For all NHRI research hounds, the Asia Pacific Forum (APF) – which serves as a coalition of NHRIs in the region and is the longest-standing regional network of national institutions in the world – has recently launched an impressively exhaustive NHRI bibliography. The bibliography will continue to be updated, providing an invaluable entry point into the world of NHRI policy and research. Many thanks to Chris Sidoti, the APF and the various NHRI practitioners and researchers who have contributed to this fantastic resource.
On 9 May I participated in a workshop organised by my colleagues Kristin Bakke, Neil Mitchell and Hannah Smidt on State Restrictions of Civil Society and the Free Flow of Information. It was an excellent discussion, bringing activists, journalists practitioners, policy-makers and academics together to share their insights. Hosted by the UCL Global Governance Institute, the event formed part of a series of thematic activities on Global Security, led by our Thematic Director, Kristin Bakke. The event concluded with a keynote with Natalia Taubina, of Public Verdict, a Russian campaigning NGO. I was invited to reflect briefly on the relevance of national human rights institutions (NHRIs) to the thematic. Continue reading State Restrictions on Civil Society and the Free Flow of Information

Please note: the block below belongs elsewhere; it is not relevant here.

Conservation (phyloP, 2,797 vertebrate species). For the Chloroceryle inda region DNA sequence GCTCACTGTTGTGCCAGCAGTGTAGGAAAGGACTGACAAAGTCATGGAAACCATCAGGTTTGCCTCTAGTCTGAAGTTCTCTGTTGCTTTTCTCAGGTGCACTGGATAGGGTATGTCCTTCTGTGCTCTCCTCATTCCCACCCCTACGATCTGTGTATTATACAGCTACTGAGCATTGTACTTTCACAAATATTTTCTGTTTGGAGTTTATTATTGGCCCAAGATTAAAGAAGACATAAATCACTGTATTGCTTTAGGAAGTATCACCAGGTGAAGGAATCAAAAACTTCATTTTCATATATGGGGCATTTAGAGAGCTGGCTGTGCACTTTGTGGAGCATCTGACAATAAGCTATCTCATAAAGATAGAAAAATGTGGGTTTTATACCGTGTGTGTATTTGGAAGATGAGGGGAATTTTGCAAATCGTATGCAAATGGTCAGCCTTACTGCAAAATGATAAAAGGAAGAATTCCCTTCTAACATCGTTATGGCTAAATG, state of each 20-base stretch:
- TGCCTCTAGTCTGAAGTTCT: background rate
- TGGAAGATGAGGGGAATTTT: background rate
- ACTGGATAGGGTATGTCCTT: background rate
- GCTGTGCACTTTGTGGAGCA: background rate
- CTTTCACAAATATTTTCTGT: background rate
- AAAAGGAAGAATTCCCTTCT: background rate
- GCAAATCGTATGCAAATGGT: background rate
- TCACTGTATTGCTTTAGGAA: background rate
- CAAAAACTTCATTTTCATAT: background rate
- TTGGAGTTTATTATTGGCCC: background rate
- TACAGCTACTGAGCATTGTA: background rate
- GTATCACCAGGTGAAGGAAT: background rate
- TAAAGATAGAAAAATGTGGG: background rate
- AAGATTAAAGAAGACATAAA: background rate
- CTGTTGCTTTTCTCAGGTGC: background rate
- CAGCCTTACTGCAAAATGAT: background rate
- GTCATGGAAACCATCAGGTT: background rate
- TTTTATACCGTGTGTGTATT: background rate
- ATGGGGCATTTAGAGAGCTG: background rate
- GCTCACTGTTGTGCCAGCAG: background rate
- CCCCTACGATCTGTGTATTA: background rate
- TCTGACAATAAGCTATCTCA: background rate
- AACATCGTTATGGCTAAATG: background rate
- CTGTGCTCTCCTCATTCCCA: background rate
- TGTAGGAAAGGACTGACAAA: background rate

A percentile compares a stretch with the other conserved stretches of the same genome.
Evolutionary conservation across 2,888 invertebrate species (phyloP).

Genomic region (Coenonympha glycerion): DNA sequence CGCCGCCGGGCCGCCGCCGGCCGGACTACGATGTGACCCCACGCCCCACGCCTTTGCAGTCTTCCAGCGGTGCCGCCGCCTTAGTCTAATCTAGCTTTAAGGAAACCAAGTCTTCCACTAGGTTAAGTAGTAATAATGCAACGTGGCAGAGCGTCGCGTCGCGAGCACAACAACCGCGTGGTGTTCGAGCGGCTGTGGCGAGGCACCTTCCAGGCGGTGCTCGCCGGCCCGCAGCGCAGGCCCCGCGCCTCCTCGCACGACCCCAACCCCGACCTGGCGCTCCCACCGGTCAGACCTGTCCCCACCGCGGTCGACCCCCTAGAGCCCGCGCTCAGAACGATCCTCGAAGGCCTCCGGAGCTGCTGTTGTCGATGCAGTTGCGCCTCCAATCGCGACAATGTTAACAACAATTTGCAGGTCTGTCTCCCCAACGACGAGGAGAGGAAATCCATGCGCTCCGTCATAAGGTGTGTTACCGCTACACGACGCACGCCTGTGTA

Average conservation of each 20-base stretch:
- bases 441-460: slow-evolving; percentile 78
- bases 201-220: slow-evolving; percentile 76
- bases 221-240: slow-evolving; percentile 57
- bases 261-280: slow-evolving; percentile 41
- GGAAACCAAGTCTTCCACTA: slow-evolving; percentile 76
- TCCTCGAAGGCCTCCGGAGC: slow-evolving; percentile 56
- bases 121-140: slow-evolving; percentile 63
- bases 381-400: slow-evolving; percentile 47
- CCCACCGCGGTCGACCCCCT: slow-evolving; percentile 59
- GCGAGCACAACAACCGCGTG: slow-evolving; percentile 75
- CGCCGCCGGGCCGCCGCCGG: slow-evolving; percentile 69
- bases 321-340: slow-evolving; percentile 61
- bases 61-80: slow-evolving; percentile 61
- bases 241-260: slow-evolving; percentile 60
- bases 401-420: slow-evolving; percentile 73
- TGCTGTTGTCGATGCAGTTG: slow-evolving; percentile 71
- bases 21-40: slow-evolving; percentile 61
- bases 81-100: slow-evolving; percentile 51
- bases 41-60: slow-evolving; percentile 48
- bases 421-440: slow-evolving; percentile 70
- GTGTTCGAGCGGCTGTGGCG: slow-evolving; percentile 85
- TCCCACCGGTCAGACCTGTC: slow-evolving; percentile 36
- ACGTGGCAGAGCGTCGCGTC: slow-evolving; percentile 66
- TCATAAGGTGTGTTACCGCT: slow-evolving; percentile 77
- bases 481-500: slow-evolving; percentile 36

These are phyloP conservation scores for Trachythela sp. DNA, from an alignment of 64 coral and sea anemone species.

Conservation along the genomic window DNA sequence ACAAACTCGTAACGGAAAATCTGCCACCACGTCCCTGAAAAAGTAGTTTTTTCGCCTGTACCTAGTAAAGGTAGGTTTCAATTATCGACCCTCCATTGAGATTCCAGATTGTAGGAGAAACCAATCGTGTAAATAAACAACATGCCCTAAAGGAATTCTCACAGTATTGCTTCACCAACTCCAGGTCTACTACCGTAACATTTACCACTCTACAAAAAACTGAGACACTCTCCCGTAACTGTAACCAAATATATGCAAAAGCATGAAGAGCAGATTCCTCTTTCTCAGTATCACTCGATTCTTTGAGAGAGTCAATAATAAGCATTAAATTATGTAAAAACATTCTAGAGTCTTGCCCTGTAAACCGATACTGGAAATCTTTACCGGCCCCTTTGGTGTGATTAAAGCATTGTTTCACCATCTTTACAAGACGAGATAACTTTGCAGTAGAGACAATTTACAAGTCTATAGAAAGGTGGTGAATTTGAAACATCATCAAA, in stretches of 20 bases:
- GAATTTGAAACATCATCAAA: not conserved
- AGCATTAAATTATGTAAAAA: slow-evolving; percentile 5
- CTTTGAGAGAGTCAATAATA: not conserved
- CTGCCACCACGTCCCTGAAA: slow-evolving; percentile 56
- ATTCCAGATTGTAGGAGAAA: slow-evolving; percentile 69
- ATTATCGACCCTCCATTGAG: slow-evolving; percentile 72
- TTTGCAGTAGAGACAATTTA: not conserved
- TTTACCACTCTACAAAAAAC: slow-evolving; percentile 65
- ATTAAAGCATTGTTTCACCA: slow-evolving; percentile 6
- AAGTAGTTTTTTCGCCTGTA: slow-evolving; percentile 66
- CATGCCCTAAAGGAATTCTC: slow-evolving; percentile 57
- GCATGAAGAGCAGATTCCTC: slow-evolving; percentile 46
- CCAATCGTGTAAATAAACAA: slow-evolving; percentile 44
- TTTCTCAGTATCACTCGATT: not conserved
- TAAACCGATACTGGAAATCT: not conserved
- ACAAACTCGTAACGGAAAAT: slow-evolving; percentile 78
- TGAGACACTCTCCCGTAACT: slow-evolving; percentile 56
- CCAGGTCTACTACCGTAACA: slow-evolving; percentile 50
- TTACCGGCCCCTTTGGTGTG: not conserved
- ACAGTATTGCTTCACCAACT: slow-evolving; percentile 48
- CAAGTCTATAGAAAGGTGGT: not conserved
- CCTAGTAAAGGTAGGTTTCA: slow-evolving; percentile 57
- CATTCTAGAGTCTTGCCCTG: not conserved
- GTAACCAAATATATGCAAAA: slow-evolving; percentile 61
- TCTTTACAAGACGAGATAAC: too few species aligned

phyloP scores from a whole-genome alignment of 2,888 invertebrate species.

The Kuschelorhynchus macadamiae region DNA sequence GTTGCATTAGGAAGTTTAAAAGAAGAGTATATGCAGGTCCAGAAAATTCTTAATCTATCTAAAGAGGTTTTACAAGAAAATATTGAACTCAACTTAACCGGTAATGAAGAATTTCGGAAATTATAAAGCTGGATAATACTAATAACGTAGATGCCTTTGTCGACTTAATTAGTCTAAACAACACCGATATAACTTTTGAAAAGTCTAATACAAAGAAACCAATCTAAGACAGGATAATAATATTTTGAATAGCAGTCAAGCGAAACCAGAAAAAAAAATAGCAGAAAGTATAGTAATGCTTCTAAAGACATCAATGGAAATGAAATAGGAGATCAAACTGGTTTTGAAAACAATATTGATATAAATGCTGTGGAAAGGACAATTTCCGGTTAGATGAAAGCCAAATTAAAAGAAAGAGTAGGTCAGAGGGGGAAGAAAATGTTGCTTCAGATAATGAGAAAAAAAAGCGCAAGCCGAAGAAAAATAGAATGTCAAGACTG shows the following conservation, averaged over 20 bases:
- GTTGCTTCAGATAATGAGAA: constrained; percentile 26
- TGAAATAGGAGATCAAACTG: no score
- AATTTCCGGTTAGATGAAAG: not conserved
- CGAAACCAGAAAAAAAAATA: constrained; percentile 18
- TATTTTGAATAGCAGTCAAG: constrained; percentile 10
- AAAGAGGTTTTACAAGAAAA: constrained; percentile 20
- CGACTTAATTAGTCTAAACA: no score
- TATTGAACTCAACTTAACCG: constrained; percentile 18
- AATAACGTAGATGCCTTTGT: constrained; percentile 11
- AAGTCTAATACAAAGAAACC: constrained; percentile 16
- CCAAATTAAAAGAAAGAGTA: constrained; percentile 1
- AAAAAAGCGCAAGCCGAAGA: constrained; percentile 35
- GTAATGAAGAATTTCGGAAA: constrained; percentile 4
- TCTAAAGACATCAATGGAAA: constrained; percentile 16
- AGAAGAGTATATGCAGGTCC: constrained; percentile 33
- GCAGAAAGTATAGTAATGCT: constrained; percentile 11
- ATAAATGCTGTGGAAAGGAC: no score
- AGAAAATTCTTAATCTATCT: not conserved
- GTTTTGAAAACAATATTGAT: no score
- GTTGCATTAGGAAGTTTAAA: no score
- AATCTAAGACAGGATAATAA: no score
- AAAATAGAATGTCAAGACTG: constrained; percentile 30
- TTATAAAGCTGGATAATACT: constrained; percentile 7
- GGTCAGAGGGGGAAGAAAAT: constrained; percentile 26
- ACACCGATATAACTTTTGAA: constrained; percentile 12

I have just returned from an express trip to Chile at the invitation of the Chilean Institute of Human Rights (INDH) and the Human Rights Programme at Diego Portales University (UDP) to join them on 12 May for an international conference on the Strengths and Limitations of Human Rights Institutionalization. We were joined by José Miguel Vivanco, Director of Human Rights Watch Americas, Amerigo Incalcaterra, regional OHCHR representative for the Americas, and many colleagues, observers and practitioners from the human rights community in Chile. Continue reading A new human rights architecture for Chile
Katerina Linos and I have published a working paper in the Danish Institute of Human Rights (DIHR) Matters of Concern Human Rights Research Paper Series – a working paper series focusing on new and emerging research on human rights across academic disciplines. The DIHR is one of the oldest NHRIs in the world and has a longstanding reputation for facilitating meaningful dialogue among academic, practitioner and policymaker communities.
The paper, Interrogating Form and Function: Designing Effective National Human Rights Institutions, examines the key question: what institutional features make NHRIs effective? It departs from the conventional assumption that formal design matters and speaks Continue reading Interrogating form and function: Designing effective national human rights institutions
Katerina Linos and I have just finished putting the final touches to our paper ‘The Language of Compromise in International Agreements’ and we’re excited about its journal publication shortly. We hope it will make a significant contribution to debates surrounding international law, organizations and human rights. Using an original dataset from the 1991 Paris Principles on the Design of National Human Rights Institutions (NHRIs) in addition to several sources of qualitative evidence, we find that the degree of flexibility in soft law agreement language influences state behaviour. Continue reading The effects of international human rights soft law